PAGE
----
Annual subscription: TechNet Plus
Expires: No expiration date
Who’s eligible: Anyone (international)
If you’re an IT pro, technical professional, journalist, or hobbyist, Microsoft has a program called TechNet Plus designed to give you access to a wide range of evaluation software for a single annual subscription fee.
The price varies by country, and also by whether you’re purchasing as an individual or on behalf of an organization. In the United States, the price is $349 for the first year and $249 annually for renewals. (Both of those prices are for download-only access; if you want DVDs shipped to you, you’ll need to pay a higher price.)
What you get for that price is access to a staggering amount of software, including just about every version of Windows (desktop and server) ever made, along with past and current editions of Microsoft Office, developer tools, servers, and much more.
You get multiple activations for most products – typically 10 product keys for every Windows and Office edition. You also get access to premium Microsoft support: two complimentary incidents per year.
The software and accompanying product keys don’t expire. So if you decide next year not to renew your subscription, you can continue to use the software and keys you downloaded.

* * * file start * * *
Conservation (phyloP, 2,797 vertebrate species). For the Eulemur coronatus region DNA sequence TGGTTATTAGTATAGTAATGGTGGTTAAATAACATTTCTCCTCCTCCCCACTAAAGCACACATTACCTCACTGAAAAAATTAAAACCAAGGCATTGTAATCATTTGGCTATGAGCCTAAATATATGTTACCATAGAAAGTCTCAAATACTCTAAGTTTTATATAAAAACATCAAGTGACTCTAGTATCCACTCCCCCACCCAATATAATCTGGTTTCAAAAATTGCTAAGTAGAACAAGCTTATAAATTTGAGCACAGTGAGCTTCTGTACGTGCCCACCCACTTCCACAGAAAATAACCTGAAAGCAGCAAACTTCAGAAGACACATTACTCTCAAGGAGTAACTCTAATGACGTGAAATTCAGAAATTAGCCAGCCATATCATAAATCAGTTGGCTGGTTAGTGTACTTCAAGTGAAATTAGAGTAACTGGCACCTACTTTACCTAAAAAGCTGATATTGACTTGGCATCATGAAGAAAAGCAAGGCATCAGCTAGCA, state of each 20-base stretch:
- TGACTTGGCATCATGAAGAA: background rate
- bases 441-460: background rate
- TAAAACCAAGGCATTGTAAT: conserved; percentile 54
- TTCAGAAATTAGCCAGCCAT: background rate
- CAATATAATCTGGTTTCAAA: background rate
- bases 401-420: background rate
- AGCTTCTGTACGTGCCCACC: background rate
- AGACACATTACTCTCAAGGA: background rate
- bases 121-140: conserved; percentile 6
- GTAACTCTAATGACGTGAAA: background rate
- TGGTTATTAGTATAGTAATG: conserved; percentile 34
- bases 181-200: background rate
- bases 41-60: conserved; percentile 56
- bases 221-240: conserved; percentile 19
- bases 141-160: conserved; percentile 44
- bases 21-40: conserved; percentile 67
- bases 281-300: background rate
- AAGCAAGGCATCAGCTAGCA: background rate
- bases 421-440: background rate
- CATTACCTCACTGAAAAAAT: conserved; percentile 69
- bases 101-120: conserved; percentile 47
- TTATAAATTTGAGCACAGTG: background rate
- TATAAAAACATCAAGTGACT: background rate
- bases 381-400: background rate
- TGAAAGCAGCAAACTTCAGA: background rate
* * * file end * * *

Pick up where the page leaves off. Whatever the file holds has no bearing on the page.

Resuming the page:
So what’s the catch? Read the license agreement carefully! This software is NOT for use as a replacement for licenses on PCs you use at home or work. Here’s what the FAQ says:
The license grants installation and use rights to one user only, for evaluation purposes, on any of the user’s devices, this may include devices at home. Keep in mind that you may use the evaluation software only to evaluate it. You may not use it in a live operating environment, a staging environment, or with data that has not been sufficiently backed up. You may not use the evaluation software for software development or in an application development environment.
For technical professionals who evaluate hardware and software professionally, or for hobbyists who want to play around with new technologies, this is a tremendous deal.
Annual subscription: Microsoft Developer Network (MSDN
Expires: No expiration date
Who’s eligible: Anyone (international)